Hatfield and the North: Seventies Prog-Rock Supergroup Finally Find America - Rolling Stone
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Hatfield and the North: Seventies Prog-Rock Supergroup Finally Find America

We are here because we agreed to agree.” That is the simple explanation singer-bassist Richard Sinclair gave at the start of the improbable dream that came true June 25th at the Bowery Poetry Club in New York: the reunion and first-ever New York concert appearance of British art-rock cult heroes Hatfield and the North. Descended from late-Sixties and Seventies prog-rock royals Caravan, Gong, Egg and Matching Mole, Hatfield and the North (named after a exit sign on an English motorway) made two albums in their three years together: 1974’s Hatfield and the North and 1975’s The Rotter’s Club, both marvelous time capsules of pastoral psychedelia, furiously subdivided rhythms and heated improvisation.

Three-fourths of the band finally made it to America — Sinclair, guitarist Phil Miller and drummer Pip Pyle — while new keyboardist Alex Maguire ably reprised and built on the organ-synth inventions of original member Dave Stewart. It wasn’t much of a tour; the band only played one other date a couple of nights earlier, in Bethlehem, PA. But Hatfield and the North made up for the thirty-year wait to see them Stateside (the New York debut was co-presented by the Downtown Music Gallery, a highly-recommended Bowery record store specializing in progressive rock and avant-garde jazz) by playing two hour-long sets. And they arrived with freshly written material as well as enough vintage complexity to drive the house full of longtime fans to heights of delight. One moving new piece was “Psychic Warrior,” written by Pyle and Maguire for the late British sax giant Elton Dean, who died in February, and sung by Sinclair in his surprisingly ageless boy-angel tenor.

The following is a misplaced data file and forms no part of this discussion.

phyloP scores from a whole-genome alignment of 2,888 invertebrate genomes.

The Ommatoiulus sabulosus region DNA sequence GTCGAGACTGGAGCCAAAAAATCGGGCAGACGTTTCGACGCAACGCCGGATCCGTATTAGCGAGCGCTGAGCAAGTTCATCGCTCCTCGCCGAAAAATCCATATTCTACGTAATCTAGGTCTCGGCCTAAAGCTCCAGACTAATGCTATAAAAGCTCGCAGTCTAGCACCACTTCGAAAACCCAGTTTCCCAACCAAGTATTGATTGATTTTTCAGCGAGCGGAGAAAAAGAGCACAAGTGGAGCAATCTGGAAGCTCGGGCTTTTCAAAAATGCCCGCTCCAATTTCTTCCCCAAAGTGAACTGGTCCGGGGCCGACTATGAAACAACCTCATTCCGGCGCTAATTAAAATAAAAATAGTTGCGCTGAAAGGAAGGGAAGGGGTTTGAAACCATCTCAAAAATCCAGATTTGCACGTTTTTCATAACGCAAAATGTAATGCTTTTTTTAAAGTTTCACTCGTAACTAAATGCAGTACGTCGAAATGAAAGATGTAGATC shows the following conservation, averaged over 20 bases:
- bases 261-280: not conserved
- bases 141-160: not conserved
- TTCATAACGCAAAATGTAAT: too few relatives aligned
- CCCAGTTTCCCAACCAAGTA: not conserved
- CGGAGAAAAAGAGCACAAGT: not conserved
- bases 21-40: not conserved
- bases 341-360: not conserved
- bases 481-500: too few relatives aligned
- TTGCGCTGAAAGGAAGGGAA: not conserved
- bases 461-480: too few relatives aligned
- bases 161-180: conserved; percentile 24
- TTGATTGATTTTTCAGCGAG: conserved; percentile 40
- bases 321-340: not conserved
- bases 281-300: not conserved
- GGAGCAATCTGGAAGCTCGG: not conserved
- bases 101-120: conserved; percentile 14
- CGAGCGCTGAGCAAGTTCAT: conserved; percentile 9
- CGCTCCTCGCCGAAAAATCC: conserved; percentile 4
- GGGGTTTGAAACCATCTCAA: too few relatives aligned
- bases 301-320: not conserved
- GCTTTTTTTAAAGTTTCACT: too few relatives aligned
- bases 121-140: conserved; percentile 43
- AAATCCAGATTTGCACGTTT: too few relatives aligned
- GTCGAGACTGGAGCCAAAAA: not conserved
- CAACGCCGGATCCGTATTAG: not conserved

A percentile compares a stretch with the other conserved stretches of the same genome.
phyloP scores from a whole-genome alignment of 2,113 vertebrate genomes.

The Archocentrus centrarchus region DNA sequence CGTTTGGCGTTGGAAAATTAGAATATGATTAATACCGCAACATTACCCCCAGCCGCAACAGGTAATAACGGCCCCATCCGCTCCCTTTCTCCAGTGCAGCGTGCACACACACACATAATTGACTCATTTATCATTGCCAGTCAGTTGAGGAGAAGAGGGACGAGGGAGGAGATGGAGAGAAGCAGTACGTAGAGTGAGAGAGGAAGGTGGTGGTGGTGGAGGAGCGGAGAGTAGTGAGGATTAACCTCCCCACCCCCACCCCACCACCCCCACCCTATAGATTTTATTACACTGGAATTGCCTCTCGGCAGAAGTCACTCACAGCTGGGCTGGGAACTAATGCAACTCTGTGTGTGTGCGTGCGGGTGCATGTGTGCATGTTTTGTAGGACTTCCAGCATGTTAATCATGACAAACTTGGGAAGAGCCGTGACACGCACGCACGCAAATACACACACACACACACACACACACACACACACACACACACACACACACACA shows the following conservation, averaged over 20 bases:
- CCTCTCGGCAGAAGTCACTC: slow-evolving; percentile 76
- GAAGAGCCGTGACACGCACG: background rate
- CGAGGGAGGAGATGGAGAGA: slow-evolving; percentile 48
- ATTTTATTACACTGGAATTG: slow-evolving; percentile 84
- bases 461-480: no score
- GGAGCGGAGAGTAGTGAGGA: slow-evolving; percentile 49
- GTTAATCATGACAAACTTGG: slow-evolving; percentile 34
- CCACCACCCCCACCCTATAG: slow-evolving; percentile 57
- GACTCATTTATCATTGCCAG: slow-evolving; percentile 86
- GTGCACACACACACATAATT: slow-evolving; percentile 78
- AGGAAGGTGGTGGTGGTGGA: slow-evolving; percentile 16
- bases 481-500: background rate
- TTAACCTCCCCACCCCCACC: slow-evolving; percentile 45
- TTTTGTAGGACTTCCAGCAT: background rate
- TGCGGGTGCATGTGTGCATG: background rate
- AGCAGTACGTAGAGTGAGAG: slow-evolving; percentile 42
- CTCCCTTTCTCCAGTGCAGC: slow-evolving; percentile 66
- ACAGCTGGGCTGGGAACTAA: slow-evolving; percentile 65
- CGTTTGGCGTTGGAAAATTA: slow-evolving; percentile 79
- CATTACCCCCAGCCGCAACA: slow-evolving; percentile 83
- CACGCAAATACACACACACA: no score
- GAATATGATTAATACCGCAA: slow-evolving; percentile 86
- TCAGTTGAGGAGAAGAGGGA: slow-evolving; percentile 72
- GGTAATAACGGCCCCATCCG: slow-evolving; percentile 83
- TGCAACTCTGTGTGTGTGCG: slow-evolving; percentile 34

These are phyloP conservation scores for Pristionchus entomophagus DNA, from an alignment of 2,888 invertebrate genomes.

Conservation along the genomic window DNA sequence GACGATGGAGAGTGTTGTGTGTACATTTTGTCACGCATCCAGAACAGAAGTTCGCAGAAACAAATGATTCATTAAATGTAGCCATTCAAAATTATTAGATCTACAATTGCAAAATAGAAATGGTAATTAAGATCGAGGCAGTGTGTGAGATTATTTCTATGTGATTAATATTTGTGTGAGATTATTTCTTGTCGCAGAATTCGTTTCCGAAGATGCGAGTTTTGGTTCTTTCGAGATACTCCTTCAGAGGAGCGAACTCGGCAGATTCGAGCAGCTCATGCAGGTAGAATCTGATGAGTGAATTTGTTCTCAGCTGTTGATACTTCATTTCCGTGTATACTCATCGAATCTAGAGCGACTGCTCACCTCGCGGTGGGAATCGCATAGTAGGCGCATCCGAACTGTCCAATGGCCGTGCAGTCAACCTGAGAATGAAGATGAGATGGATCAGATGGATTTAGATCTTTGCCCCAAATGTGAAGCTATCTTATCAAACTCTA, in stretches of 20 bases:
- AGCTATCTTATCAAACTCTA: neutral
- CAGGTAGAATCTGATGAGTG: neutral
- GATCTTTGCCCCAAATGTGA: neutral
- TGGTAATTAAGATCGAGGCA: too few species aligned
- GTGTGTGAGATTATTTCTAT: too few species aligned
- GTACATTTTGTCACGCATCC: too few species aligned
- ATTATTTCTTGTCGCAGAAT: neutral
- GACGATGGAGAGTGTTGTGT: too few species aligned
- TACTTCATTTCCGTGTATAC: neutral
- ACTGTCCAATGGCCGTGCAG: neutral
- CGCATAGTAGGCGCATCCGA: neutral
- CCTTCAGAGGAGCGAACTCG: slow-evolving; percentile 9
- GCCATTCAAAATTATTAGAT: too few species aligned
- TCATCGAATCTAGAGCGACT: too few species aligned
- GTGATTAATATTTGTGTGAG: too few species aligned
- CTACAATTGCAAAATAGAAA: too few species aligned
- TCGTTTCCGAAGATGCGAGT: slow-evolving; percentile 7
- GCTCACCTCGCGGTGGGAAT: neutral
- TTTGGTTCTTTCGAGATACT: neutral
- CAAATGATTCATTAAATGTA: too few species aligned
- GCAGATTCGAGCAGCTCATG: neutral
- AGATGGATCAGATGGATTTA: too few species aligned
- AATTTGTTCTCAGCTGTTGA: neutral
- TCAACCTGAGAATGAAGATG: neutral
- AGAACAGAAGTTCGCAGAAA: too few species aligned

It was strange to watch Sinclair intoning the lyric whimsey of “Fitter Stoke Has a Bath” (a 1974 B-side) dressed in a patterned shirt and fishing cap, as if he’d just come in from bagging marlin. But there was no sign of three decades’ wear in his nimble bass work and vocals in “Share It” (from The Rotter’s Club), Pyle’s hard, sharp drum math during “Halfway Between Heaven and Hell” and Miller’s biting guitar flourishes and solos all night. Hatfield and the North were, in their first lifetime, a supergroup — four of the best players and composers in the Canterbury school of British art rock. In this rare sighting, they were every bit as good as their legend.


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